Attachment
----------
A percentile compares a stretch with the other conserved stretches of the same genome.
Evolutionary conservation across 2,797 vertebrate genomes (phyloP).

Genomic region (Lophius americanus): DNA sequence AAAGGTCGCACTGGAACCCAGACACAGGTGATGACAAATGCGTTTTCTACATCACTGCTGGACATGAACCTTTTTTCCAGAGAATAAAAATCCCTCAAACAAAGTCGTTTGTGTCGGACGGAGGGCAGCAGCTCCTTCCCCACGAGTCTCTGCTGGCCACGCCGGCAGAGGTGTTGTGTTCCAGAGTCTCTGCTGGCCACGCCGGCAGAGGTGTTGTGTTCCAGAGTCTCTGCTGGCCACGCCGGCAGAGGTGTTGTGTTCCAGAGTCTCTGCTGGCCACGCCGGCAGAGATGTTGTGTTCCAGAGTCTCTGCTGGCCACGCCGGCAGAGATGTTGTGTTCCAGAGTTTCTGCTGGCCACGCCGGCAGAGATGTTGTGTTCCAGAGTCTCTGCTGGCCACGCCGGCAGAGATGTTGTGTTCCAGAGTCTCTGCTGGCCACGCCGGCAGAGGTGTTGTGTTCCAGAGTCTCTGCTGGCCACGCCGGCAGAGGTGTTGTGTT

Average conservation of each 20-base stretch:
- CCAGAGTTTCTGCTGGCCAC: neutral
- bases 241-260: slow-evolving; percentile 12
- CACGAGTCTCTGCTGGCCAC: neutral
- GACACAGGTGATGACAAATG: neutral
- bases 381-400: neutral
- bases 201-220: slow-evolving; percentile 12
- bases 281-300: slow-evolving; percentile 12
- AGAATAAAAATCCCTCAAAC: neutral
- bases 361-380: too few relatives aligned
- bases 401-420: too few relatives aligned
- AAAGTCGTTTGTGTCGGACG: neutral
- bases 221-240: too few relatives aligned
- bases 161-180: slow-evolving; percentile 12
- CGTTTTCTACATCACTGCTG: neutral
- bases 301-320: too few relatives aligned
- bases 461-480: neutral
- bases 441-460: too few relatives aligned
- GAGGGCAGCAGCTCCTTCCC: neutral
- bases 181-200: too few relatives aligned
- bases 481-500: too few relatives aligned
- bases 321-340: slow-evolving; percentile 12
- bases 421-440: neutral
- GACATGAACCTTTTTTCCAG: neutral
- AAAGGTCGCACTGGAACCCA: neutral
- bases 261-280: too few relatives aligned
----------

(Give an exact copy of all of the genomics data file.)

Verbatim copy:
A percentile compares a stretch with the other conserved stretches of the same genome.
Evolutionary conservation across 2,797 vertebrate genomes (phyloP).

Genomic region (Lophius americanus): DNA sequence AAAGGTCGCACTGGAACCCAGACACAGGTGATGACAAATGCGTTTTCTACATCACTGCTGGACATGAACCTTTTTTCCAGAGAATAAAAATCCCTCAAACAAAGTCGTTTGTGTCGGACGGAGGGCAGCAGCTCCTTCCCCACGAGTCTCTGCTGGCCACGCCGGCAGAGGTGTTGTGTTCCAGAGTCTCTGCTGGCCACGCCGGCAGAGGTGTTGTGTTCCAGAGTCTCTGCTGGCCACGCCGGCAGAGGTGTTGTGTTCCAGAGTCTCTGCTGGCCACGCCGGCAGAGATGTTGTGTTCCAGAGTCTCTGCTGGCCACGCCGGCAGAGATGTTGTGTTCCAGAGTTTCTGCTGGCCACGCCGGCAGAGATGTTGTGTTCCAGAGTCTCTGCTGGCCACGCCGGCAGAGATGTTGTGTTCCAGAGTCTCTGCTGGCCACGCCGGCAGAGGTGTTGTGTTCCAGAGTCTCTGCTGGCCACGCCGGCAGAGGTGTTGTGTT

Average conservation of each 20-base stretch:
- CCAGAGTTTCTGCTGGCCAC: neutral
- bases 241-260: slow-evolving; percentile 12
- CACGAGTCTCTGCTGGCCAC: neutral
- GACACAGGTGATGACAAATG: neutral
- bases 381-400: neutral
- bases 201-220: slow-evolving; percentile 12
- bases 281-300: slow-evolving; percentile 12
- AGAATAAAAATCCCTCAAAC: neutral
- bases 361-380: too few relatives aligned
- bases 401-420: too few relatives aligned
- AAAGTCGTTTGTGTCGGACG: neutral
- bases 221-240: too few relatives aligned
- bases 161-180: slow-evolving; percentile 12
- CGTTTTCTACATCACTGCTG: neutral
- bases 301-320: too few relatives aligned
- bases 461-480: neutral
- bases 441-460: too few relatives aligned
- GAGGGCAGCAGCTCCTTCCC: neutral
- bases 181-200: too few relatives aligned
- bases 481-500: too few relatives aligned
- bases 321-340: slow-evolving; percentile 12
- bases 421-440: neutral
- GACATGAACCTTTTTTCCAG: neutral
- AAAGGTCGCACTGGAACCCA: neutral
- bases 261-280: too few relatives aligned